The referendum that took place in Italy on Sunday was on a constitutional reform of the Senate. Voters had to decide whether they wanted to approve a reform that would have reduced the role of the higher chamber in approving legislation and streamlined the legislative process. More than 59% of the electorate voted against the reform that had been approved by Parliament, though by a smaller than required majority. The No vote was much larger than expected. Many citizens didn’t like the reform, as it left unchanged the bulk of the Constitution, but many also used the referendum to criticize the Renzi government, both his domestic and European policies. The political spectrum was clearly divided. Opposition parties such as the Northern League and the Five Star Movement campaigned in favor of the No vote, as did Silvio Berlusconi’s Forza Italia. The center-left Democratic Party of prime minister Matteo Renzi was bitterly divided. The Cattaneo Institute of Bologna published on Monday a research report following the referendum, arguing that the No vote attracted the poorest, the youngest and those who live in mixed areas, where immigrants are more numerous. The Cattaneo Institute analysis is based on data in the Bologna area, where the Yes vote won over 52,2% of the electorate. Among the No voters, more than 51% have an income lower than 18,000 euros per year, while 47% have an income of between 18,000 and 25,000 euros and 40% above 25,000 euros per year. Interesting information also comes from the age of the voters. According to the research report, more than 51% of the No voters in the Bologna area are younger than 45, while only 44% are older than 50. Finally, the Cattaneo Institute also found out that No voters are more likely to live in areas with large foreign communities: more than 51% of No voters in the Bologna area live in neighborhoods where immigrants represent at least 14% of the population. The referendum was instrumental for many citizens to protest against the government’s policies. Of course, many voted genuinely against the reform because unconvinced or worried about the way the Constitution was going to be changed, as former prime minister Mario Monti did. However, it seems clear that the No vote goes hand in hand with increasing political, social and economic dissatisfaction, reflected in the growing popularity of anti-establishment parties, such as the Northern League and the Five Star Movement. Moreover, despite assurances to the contrary, clearly there is also a dose of euroscepticism in the No vote. After all, Mr Renzi ran an anti-EU campaign as a way for him to distance himself from EU policies and attract the eurosceptic electorate. According to a recent Eurobarometer poll, just 33% of Italians think that Italy’s membership of the EU is a “good thing”, compared to a 53% EU average. Moreover, 38% of Italians say that Italy has “on balance” benefited from being a member of the EU. This compares to 60% of EU citizens on average.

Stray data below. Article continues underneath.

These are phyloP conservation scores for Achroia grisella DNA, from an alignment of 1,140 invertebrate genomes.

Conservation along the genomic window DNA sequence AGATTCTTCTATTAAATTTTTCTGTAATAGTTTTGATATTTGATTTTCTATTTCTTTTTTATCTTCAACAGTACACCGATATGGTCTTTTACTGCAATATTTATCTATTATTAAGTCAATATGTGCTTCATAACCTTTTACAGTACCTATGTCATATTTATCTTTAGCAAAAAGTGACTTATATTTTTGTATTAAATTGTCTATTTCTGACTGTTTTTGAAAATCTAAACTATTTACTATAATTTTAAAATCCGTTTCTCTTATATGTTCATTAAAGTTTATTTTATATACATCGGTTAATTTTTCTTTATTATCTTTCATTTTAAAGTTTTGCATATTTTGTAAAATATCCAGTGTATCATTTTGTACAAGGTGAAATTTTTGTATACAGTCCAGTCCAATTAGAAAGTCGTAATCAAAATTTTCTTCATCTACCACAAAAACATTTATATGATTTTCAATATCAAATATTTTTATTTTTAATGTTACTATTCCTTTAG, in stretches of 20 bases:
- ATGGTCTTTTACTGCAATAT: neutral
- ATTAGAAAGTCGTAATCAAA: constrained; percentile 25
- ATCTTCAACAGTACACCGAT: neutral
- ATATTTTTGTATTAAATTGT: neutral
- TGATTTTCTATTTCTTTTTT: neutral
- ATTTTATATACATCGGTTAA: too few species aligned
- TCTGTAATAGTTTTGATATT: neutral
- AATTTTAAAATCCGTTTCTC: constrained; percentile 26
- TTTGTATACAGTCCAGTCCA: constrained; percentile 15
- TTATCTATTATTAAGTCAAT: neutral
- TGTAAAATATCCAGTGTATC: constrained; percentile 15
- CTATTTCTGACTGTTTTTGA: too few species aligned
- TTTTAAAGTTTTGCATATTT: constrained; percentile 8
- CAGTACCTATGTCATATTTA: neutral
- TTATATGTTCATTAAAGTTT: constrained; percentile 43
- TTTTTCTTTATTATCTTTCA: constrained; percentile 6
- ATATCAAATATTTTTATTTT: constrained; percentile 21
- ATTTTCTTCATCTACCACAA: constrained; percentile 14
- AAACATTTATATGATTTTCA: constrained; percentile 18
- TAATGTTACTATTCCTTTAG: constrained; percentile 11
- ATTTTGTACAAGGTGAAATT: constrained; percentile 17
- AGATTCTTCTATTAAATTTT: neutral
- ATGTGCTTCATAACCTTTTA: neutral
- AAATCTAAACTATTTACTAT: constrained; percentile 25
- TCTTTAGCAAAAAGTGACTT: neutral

(Pictured above is Beppe Grillo, 68, leader of the Five Star Movement)
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